Suppose the true proportion of satisfied customers is 0.75. Find the power of the test to reject the null hypothesis.

Solution: The steps required to compute power are presented below.

• Define the region of acceptance. In a previous lesson, we showed that the region of acceptance for this problem consists of the values between 0.734 and 1.00. (see previous lesson).
• Specify the critical parameter value. The null hypothesis tests the hypothesis that the proportion of very satisfied customers is 0.80. We are interested in determining the probability that the hypothesis test will reject the null hypothesis, if the true satisfaction level is 0.75. Therefore, the critical parameter value is 0.75. (Another way to express the critical parameter value is through effect size. The effect size is equal to the critical parameter value minus the hypothesized value. Thus, effect size is equal to [0.75 - 0.80] or - 0.05.)
• Compute power. The power of the test is the probability of rejecting the null hypothesis, assuming that the true population proportion is equal to the critical parameter value. Since the region of acceptance is 0.734 to 1.00, the null hypothesis will be rejected when the sample proportion is less than 0.734.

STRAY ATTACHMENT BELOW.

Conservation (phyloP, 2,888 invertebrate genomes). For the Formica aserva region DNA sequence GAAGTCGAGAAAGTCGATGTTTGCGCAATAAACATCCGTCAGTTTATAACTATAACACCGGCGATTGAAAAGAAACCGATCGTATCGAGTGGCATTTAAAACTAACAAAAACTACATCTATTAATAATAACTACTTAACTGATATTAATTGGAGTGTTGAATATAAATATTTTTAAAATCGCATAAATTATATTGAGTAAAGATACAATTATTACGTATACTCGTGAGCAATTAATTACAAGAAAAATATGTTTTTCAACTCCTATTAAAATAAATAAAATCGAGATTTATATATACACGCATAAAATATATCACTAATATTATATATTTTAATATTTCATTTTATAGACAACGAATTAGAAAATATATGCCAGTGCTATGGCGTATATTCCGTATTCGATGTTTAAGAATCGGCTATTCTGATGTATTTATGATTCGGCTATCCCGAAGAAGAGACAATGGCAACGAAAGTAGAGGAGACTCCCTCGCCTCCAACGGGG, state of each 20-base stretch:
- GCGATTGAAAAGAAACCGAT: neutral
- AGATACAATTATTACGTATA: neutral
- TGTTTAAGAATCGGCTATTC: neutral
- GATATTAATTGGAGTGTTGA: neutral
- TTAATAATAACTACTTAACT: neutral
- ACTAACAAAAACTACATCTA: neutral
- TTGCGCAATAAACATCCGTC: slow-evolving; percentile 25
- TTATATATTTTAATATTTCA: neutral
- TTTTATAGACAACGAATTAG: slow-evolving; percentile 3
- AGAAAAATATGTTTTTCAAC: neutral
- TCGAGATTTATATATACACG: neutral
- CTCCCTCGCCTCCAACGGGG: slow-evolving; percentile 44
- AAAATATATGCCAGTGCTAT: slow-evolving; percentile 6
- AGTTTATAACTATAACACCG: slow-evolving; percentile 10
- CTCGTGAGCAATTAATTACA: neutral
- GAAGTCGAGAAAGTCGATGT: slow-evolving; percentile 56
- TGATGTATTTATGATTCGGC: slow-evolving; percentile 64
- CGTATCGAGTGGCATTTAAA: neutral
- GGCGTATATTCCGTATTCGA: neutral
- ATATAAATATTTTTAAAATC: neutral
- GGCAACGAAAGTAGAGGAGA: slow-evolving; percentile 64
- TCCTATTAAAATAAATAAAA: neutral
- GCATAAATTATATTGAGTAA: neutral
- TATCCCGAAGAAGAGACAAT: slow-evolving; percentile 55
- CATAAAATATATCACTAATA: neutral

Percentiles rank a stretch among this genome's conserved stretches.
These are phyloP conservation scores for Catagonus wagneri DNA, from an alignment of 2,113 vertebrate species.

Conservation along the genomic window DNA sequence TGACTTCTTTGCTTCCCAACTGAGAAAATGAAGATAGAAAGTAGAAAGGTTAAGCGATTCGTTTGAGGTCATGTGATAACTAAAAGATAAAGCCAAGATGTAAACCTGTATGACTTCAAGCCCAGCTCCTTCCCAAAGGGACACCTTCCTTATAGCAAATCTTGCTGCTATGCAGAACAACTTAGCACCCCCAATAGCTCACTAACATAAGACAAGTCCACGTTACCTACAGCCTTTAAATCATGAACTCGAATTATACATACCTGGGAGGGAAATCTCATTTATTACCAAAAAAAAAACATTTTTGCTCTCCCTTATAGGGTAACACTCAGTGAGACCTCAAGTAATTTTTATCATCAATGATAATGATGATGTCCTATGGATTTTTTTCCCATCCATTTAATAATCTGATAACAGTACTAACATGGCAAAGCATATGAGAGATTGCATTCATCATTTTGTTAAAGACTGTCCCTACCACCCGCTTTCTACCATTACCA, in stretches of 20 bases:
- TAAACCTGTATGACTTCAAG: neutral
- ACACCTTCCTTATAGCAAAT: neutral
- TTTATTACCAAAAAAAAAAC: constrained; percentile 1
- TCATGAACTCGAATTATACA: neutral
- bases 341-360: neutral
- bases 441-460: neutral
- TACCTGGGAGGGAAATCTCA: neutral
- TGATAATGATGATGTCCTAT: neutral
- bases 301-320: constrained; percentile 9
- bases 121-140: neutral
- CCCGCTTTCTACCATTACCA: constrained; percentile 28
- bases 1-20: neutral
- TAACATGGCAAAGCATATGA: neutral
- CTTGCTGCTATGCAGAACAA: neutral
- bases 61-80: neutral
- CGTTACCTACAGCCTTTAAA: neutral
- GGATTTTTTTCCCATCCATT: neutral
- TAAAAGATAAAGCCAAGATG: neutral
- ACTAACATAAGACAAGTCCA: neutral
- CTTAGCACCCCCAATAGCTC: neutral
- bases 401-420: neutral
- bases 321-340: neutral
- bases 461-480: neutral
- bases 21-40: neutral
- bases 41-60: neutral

Therefore, we need to compute the probability that the sample proportion will be less than 0.734. To do this, we take the following steps:

• Assume that the sampling distribution of the mean is normally distributed. (Because the sample size is relatively large, this assumption can be justified by the central limit theorem.)
• Assume that the mean of the sampling distribution is the critical parameter value, 0.75. (This assumption is justified because, for the purpose of calculating power, we assume that the true population proportion is equal to the critical parameter value. And the mean of all possible sample proportions is equal to the population proportion. Hence, the mean of the sampling distribution is equal to the critical parameter value.)
• Compute the standard error of the sampling distribution. In a previous lesson, we showed that the standard error of the sample estimate of a proportion σP is:

σP = sqrt[ P * ( 1 - P ) / n ]

where P is the true population proportion and n is the sample size. Therefore,

σP = sqrt[ ( 0.75 * 0.25 ) / 100 ] = 0.0433

Following these steps, we can assess the probability that the sample proportion will be less than 0.734. This is easy to do, using the Normal Calculator. We enter the following values into the calculator: normal random variable = 0.734; mean = 0.75; and standard deviation = 0.0433. Given these inputs, we find that the cumulative probability is 0.356. This means that if the true population proportion is 0.75, then the probability that the sample proportion will be less than 0.734 is 0.356. Thus, the power of the test is 0.356, which means that the probability of making a Type II error is 1 - 0.356, which equals 0.644.